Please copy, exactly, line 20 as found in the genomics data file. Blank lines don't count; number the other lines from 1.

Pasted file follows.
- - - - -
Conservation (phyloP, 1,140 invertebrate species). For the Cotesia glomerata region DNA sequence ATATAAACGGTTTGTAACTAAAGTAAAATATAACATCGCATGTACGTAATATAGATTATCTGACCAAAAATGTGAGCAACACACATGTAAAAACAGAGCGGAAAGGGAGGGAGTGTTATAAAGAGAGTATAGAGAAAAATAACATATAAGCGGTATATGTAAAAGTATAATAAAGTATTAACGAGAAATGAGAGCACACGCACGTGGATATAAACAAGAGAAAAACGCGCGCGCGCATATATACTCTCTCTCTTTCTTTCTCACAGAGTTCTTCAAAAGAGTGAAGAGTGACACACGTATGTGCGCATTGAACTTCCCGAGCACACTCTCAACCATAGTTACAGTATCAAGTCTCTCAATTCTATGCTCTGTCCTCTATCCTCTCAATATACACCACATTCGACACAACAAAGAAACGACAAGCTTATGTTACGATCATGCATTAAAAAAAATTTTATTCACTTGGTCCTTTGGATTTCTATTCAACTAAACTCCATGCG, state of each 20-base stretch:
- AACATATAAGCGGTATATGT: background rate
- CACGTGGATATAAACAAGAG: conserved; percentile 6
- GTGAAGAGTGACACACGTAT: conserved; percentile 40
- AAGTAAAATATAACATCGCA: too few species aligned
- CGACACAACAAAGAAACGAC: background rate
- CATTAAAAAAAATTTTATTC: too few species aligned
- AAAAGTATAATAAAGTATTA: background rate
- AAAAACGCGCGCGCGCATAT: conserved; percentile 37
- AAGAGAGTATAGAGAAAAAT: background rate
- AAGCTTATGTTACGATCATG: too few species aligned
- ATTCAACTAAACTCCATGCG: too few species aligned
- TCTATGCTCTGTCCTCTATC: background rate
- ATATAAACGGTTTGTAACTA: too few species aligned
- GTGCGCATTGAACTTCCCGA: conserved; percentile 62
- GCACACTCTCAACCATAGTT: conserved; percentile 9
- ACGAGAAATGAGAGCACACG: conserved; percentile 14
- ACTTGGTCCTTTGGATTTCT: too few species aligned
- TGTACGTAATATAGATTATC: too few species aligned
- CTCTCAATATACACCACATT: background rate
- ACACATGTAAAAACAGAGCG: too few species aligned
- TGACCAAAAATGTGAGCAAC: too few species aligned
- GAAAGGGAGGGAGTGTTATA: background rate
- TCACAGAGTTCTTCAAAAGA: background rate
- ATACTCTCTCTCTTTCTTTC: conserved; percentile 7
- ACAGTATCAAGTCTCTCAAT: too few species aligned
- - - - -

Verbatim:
- CTCTCAATATACACCACATT: background rate